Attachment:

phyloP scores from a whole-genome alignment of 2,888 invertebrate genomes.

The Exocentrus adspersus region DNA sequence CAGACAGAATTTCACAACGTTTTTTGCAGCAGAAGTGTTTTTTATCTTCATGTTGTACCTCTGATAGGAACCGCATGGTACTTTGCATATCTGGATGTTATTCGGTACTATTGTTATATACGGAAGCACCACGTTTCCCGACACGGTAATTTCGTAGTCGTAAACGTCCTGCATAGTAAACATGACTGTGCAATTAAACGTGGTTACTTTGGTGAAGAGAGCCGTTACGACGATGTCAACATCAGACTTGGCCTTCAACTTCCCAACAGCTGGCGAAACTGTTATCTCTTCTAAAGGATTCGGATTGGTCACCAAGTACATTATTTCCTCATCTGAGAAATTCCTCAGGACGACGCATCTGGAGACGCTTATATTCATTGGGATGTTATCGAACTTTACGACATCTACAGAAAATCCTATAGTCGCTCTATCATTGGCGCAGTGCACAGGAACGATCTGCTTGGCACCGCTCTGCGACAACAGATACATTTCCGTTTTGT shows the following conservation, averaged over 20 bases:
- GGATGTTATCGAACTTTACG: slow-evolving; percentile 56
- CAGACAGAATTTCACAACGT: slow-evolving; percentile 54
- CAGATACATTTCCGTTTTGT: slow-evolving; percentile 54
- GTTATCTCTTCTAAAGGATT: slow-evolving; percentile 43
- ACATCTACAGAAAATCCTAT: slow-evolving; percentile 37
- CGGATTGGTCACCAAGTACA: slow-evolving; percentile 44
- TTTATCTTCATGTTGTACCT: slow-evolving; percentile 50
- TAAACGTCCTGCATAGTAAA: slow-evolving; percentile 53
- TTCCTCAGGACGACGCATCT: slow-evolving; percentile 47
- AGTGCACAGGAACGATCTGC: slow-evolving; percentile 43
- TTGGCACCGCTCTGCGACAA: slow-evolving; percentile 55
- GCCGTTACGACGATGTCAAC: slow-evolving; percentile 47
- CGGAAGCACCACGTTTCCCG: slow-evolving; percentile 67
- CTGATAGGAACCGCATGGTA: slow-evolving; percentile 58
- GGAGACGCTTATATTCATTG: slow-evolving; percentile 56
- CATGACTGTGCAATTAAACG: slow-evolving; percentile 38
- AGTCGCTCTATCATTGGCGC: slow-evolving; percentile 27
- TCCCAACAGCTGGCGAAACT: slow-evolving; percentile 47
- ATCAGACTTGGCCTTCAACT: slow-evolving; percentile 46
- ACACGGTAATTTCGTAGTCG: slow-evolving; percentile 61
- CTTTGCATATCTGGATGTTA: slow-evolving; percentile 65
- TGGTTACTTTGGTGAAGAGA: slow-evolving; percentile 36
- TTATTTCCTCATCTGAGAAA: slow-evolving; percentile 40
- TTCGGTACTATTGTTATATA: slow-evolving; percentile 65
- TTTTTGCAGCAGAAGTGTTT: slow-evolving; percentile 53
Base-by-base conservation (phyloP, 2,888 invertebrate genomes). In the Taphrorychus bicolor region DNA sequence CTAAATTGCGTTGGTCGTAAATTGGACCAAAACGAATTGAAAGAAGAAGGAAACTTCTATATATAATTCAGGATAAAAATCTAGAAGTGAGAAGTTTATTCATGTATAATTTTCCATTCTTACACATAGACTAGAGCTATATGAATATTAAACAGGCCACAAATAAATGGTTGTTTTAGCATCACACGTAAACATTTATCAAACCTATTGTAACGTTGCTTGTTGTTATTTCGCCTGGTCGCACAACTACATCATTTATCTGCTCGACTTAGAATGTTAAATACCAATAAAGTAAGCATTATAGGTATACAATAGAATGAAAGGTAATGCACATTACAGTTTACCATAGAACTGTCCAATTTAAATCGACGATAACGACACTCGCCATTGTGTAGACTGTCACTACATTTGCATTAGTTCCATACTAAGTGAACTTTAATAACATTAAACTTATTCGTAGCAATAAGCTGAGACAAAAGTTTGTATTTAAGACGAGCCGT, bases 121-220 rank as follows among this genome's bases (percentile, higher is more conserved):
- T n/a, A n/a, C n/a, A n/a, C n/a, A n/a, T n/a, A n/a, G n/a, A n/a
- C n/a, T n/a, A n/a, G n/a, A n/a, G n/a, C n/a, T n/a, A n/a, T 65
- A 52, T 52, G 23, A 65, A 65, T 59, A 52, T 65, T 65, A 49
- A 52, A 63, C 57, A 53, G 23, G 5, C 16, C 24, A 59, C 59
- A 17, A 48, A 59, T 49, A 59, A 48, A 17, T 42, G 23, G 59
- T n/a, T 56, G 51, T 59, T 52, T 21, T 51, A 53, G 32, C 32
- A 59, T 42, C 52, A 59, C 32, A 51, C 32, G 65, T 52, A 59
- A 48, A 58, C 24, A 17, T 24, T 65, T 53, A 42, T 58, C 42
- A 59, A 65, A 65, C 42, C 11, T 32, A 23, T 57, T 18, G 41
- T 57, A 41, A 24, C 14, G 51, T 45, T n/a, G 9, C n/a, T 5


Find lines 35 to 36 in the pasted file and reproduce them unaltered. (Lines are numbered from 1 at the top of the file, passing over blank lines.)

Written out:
- A 59, T 42, C 52, A 59, C 32, A 51, C 32, G 65, T 52, A 59
- A 48, A 58, C 24, A 17, T 24, T 65, T 53, A 42, T 58, C 42